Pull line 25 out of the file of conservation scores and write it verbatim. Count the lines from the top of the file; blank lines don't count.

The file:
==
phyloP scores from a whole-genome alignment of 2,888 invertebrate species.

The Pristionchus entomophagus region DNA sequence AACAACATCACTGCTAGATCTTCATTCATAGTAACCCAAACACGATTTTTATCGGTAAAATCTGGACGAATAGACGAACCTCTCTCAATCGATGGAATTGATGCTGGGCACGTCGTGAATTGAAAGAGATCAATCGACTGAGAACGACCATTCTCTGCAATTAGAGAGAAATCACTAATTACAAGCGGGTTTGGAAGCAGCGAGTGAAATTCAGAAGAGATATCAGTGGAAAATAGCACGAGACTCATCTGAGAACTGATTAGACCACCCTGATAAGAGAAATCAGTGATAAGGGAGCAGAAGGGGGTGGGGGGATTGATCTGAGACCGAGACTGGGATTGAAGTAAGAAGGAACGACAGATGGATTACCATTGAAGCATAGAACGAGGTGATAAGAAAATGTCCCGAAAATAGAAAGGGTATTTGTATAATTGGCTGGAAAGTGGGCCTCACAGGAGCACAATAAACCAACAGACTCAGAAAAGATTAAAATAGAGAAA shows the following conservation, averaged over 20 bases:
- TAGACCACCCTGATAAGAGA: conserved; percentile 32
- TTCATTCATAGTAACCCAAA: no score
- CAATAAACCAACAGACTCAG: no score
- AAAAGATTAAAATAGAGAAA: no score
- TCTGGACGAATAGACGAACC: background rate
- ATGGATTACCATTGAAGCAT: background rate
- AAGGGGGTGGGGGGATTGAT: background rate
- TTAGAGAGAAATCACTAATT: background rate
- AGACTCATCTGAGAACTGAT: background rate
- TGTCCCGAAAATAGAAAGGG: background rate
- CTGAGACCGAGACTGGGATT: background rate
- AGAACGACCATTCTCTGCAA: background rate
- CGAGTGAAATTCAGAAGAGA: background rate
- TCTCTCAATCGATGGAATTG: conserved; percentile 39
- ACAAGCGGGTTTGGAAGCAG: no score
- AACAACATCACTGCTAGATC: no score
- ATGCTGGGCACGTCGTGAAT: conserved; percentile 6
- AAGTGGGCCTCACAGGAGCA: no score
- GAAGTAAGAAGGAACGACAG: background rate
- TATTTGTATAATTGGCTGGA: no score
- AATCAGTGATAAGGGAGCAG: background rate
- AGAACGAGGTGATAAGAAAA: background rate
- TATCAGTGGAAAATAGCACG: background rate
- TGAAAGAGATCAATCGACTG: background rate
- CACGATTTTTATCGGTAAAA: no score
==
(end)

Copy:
- TATCAGTGGAAAATAGCACG: background rate